Ever wondered how to make liquid starch slime? Well, I’ve got you covered! Read below to learn exactly how to get started.
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Related: Types of Slime from A to Z
If you’re a regular reader of Fun-A-Day, you know we’re big slime fans around here.
I know that not every adult (or kid!) enjoys making slime. And that’s perfectly okay! But I happen to really have fun with it. In fact, I’ve had friends tell their kids, “No slime in the house. Call Miss Mary Catherine and see if you can make slime with her!”
Honestly, I think I like it so much because the kids do. Their excited faces, their astute observations, and all of the giggles make the process a blast.
Liquid Starch Slime
Let’s get started learning to make slime with liquid starch. I have to admit, it’s my absolute favorite way to make slime.
I’ve tested out a variety of methods, but I keep coming back to this one in particular.
Starch Slime Ingredients
You really don’t need many materials for the basic Sta-Flo slime recipe. Here’s what you need to get started (I may get commissions for purchases made through links in this post):
- Liquid starch
- Water (optional)
Yes, that’s really it! Of course, once you have the basic slime recipe, there are endless possibilities regarding what you add. Here are some suggestions:
How to Make Slime with Liquid Starch
Now it’s time to get down to the nitty-gritty of how to make slime with liquid starch.
Here’s the basic liquid starch slime recipe I like to use:
- 4 ounces of glue
- 3 ounces of warm water (optional)
- 3 ounces of liquid starch
Start off by adding your glue to a bowl. You can use any type of glue for this – clear, white, or even glitter glue!
I have a set of bowls that we use just for science and sensory fun. If you make slime as often as we do, I suggest you do the same!
Next, add the warm water to the glue and mix it well. This is an optional step. Sometimes I use the water, but sometimes I don’t.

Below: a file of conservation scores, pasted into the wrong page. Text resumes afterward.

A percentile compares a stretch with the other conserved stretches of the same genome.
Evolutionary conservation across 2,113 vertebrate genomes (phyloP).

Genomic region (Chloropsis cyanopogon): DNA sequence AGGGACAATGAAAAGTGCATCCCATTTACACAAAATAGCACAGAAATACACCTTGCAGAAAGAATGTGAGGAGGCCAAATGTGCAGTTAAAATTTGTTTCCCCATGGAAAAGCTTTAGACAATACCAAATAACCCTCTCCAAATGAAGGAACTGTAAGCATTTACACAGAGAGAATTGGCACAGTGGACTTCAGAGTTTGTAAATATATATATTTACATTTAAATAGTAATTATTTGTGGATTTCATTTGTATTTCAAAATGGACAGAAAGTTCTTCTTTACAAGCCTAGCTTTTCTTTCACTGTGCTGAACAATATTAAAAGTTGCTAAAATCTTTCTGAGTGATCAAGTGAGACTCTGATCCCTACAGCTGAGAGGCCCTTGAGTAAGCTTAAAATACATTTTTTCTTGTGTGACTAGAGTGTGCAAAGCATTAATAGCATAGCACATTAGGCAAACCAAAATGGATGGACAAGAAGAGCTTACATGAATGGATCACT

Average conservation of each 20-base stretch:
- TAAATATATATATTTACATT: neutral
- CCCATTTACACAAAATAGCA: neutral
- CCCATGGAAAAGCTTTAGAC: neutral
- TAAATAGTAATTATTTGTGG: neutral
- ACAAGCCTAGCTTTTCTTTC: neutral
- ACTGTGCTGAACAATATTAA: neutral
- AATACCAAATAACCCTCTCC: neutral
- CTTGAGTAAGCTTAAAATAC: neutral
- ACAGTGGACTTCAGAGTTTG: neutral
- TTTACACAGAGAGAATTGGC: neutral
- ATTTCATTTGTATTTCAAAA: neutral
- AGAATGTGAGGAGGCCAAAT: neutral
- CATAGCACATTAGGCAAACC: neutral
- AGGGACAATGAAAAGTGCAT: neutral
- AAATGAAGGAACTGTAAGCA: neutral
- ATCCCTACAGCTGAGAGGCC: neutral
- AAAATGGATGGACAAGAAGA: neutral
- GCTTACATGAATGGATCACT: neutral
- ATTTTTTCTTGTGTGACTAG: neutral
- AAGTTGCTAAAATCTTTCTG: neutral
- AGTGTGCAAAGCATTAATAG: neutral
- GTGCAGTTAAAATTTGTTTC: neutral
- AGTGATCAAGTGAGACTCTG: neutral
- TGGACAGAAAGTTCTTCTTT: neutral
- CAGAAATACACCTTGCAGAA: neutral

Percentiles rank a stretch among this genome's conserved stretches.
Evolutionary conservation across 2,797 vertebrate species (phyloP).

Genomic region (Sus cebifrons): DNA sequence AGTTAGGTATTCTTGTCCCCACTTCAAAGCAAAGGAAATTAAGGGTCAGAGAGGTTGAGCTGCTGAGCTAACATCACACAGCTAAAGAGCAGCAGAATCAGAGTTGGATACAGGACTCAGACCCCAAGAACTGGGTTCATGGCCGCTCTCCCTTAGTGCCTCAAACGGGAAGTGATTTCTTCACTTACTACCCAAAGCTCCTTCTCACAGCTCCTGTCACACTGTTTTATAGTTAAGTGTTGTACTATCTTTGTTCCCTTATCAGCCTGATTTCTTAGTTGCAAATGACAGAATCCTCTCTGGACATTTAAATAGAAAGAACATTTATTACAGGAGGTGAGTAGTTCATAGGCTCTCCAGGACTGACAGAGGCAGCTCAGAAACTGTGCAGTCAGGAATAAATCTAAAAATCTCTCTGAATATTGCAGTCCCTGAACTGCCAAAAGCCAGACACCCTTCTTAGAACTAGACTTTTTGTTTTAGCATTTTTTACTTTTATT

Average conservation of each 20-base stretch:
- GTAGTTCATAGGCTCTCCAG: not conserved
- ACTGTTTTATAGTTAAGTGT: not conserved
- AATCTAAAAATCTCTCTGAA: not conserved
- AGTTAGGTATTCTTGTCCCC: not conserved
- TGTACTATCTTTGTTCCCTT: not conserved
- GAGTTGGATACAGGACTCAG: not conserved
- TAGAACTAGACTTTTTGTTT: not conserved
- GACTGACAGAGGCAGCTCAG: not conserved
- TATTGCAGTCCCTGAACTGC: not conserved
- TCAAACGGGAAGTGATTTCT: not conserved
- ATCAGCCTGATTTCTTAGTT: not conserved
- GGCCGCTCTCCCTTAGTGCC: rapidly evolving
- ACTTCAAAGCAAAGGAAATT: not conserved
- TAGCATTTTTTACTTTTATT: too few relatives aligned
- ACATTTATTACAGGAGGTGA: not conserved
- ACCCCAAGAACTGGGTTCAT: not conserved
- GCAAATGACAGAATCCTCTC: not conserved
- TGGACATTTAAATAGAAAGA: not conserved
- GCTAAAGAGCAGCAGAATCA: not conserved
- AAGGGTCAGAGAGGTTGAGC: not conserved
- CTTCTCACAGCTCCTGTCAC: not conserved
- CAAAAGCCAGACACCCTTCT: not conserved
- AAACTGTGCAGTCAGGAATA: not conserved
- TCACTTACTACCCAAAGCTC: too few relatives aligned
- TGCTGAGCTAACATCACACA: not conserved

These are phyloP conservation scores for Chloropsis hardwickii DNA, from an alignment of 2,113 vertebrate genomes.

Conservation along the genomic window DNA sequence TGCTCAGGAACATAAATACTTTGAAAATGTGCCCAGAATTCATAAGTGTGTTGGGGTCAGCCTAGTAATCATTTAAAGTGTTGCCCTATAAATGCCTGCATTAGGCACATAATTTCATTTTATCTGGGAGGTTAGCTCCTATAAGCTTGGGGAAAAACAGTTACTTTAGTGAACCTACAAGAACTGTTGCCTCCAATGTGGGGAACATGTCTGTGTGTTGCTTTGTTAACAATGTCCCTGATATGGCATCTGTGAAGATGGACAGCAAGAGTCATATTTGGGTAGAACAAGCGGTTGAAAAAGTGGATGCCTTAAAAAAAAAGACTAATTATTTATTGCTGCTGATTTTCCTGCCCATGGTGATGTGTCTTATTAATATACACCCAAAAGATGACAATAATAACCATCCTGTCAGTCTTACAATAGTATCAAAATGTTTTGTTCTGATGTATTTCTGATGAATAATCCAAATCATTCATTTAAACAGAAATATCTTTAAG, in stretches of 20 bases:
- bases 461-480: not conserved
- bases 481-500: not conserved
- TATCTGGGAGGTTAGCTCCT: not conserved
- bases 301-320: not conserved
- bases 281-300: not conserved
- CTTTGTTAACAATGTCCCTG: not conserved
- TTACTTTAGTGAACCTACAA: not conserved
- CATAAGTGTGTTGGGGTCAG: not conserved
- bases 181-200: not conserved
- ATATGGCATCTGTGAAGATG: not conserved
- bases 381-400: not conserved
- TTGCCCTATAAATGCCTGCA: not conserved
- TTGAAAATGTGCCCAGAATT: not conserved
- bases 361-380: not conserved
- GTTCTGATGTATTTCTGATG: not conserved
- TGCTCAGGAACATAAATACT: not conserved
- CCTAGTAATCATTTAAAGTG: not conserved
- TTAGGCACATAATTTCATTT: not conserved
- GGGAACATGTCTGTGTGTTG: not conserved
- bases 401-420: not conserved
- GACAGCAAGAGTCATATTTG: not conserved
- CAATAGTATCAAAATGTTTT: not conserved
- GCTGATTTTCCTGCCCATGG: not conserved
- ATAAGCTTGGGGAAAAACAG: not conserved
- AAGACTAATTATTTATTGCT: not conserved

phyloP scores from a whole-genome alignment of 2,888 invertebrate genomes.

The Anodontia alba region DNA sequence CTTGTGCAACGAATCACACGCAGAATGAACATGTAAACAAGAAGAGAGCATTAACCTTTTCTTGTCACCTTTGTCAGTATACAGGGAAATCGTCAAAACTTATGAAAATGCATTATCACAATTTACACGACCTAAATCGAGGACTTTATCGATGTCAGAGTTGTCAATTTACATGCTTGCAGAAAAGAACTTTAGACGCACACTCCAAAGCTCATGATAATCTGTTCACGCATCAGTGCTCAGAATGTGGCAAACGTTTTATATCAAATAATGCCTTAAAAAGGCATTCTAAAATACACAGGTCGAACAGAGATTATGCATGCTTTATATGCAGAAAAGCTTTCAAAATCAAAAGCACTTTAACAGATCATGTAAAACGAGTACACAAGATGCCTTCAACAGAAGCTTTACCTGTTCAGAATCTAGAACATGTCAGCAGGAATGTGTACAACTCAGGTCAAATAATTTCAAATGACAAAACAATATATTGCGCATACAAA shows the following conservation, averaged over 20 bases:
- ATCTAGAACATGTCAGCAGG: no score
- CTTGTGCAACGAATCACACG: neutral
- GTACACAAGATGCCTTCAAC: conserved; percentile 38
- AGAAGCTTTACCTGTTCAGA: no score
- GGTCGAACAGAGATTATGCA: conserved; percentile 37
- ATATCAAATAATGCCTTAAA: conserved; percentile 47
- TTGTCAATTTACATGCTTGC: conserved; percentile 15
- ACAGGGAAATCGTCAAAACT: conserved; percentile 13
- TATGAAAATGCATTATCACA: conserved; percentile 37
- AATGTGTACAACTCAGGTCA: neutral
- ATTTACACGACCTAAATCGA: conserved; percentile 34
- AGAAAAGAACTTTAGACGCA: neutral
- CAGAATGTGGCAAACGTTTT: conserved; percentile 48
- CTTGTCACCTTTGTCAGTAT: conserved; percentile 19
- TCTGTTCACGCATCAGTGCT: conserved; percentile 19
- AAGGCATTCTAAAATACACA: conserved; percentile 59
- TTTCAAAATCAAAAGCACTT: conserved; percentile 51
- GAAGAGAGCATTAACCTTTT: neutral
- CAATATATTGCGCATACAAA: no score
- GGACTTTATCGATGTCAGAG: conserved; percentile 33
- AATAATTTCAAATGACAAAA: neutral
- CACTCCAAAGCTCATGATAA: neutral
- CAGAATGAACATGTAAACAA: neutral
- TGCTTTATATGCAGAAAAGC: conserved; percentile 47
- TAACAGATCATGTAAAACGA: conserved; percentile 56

If you’re going to color your slime, now’s the time to add food coloring or liquid watercolors. Add in any glitter you want to use now, too.
Finally, slowly mix in the liquid starch. I prefer to use the Sta-Flo brand, as it’s easiest for me to get my hands on.
Then take a few minutes to knead your starch slime. This will help get the slime to the right consistency. I, myself, like slime that is stretchy but not sticky.
You can add other items, like gems or beads, at this point. Then let the kids stretch and play!
Liquid Starch Slime Ideas
Now you know the basics for making your own slime with liquid starch! As I mentioned earlier, the possibilities are really endless.
You can create slimes based on preschool themes, your students’ interests, the seasons, the weather, or basically anything else you can think of!
Just in case you need some ideas to kick start your slime creations, here you go:
Zebra Slime is perfect for a zoo theme! Take a peek at it here:
Gold Slime is one of our favorite slime recipes of all time.
Monster Slime is a fun liquid starch slime idea for a not-so-scary monster theme.
Lava Slime is great when learning about dinosaurs or volcanoes.
Galaxy Slime is so colorful and sparkly.
Fall Slime goes well with those beautiful fall leaves.
Pumpkin Slime will keep the kids engaged as they’re learning more about pumpkins.
New Year Slime can help the kids celebrate a new year.
Candy Cane Slime works well during the holidays.
Princess Slime is fun to make during a preschool fairy tale theme.
Jungle Slime would be just right when talking about wild animals.
I hope those liquid starch slime ideas inspire your own slime-making fun!
Do you have a favorite? Be sure to tell me all about it in the comments below.
I always want to touch on safety when talking about slime. Slime is a science experiment and should always be treated as such.
None of the ingredients, or the end product, should ever be ingested. If you have children who still put things in their mouths, try placing slime inside of sturdy plastic baggies or in sensory bottles.
Make sure the kids wash their hands before and after interacting with the liquid starch slime. Keep an eye out for skin reactions. While I’ve never seen any happen, it’s still something to be aware of.
Science is super fun, especially when done safely!
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